If an organization has a history of questionable deeds, wouldn’t you also question any new activities they undertake? This has NOTHING to do with religious bigotry, this has to do with a group who, since its inception, has used questionable tactics in every aspect of its operation. If they were a coalition of Oompa-Loompas, I would still speak out against them. This has nothing to do with being a “religious bigot”, it has to do with I don’t appreciate a group using the brave men and women who responded on 9/11 as a PR tool to improve their standing in society.

Again, Mr. Mona, if you feel better, great, but I wished you, personally, nothing but the best. Coming to my blog and calling me a “religious bigot” though is not appreciated. You have your opinions, I have mine. I’ve done my research over several years, and the entry covered both bases. I stand by the entry, and will continue to do so.

And one last note, something you said I want to address directly:

Disliking the religion you are maligning doesn’t give you carte blanc to saw what you want.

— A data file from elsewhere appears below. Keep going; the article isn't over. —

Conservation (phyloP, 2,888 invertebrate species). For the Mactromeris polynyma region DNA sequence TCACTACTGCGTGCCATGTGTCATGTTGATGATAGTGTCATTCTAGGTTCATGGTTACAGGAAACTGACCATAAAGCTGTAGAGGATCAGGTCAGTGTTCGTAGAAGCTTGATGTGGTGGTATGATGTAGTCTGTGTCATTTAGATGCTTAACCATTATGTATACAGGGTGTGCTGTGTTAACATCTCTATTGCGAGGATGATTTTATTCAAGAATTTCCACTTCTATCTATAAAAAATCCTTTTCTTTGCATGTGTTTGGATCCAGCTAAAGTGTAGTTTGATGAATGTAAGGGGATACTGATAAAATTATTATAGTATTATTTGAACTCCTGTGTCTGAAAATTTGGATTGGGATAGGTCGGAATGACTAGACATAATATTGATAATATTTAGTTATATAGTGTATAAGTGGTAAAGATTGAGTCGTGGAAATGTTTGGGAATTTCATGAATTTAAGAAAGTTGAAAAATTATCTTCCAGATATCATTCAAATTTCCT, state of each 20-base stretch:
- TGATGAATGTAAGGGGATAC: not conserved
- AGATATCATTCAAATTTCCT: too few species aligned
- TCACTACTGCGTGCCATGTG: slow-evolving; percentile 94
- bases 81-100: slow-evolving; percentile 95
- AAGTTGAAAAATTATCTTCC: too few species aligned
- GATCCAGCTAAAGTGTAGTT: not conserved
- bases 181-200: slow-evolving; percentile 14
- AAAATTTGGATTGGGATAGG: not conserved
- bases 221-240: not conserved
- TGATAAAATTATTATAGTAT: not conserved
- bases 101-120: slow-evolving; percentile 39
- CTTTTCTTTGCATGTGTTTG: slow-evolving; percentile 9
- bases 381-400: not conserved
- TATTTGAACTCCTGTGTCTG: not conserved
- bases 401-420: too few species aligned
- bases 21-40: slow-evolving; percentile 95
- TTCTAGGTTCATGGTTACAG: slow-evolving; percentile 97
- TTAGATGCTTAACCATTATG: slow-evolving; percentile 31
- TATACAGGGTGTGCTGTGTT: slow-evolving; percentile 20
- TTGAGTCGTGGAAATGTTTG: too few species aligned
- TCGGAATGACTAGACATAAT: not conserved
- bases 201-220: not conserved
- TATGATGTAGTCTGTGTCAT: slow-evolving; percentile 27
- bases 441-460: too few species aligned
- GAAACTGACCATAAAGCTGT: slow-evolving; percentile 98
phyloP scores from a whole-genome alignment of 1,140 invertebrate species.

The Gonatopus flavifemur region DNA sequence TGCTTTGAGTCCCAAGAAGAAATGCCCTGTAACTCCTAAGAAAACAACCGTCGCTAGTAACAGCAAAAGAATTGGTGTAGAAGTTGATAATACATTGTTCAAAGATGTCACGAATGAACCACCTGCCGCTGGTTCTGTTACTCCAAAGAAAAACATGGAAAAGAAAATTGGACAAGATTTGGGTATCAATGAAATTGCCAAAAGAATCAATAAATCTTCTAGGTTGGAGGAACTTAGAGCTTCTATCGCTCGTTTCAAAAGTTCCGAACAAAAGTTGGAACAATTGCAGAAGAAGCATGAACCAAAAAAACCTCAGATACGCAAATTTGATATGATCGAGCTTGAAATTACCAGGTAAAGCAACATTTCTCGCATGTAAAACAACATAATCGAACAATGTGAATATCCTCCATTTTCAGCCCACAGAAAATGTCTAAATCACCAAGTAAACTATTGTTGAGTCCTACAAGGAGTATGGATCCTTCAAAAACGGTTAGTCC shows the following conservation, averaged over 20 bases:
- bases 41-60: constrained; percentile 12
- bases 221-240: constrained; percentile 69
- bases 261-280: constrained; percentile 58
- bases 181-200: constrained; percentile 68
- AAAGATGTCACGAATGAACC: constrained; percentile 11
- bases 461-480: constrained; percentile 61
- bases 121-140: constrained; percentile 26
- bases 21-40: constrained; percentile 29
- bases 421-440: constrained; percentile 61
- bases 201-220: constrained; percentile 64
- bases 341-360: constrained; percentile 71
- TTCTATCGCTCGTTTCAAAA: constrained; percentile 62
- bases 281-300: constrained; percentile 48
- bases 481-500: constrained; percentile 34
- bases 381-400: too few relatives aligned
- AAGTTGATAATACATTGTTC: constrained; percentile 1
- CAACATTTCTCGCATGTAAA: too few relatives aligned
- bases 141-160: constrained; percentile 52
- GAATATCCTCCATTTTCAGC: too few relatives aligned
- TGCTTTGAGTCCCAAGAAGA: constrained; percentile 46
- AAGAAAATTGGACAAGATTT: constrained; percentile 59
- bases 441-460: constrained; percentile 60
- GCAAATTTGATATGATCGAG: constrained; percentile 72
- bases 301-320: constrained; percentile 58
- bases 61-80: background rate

Um… *looks up at the URL… and the header on the page* That… seems to be my name up there… at least last time I checked it was my name. So, yes, I can say what I want here as long as falls inside the lines of the law.



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  • IMO, the difference between a “religion” and a “cult” lies in dates and acculturation–that is, the religion adopting to the local culture (like Christianity did with paganism) and people in the culture becoming used to the new cult. Mormonism is a good example of a cult in the later stages of just such a transition. Cults that fail to make this transition die out. All religions start as cults. Almost all religions have at one point or another included all kinds of weird crap, much of it destructive–including Christianity today. Look at abstinence programs, as one example, or resistance against contraceptive solutions. The established religions are simply a lot more practiced, a lot slicker with these mumbo-jumbo rebrandings of theology as medicine or science, and they have the established force of influence to make their harmful “remedies” more accepted.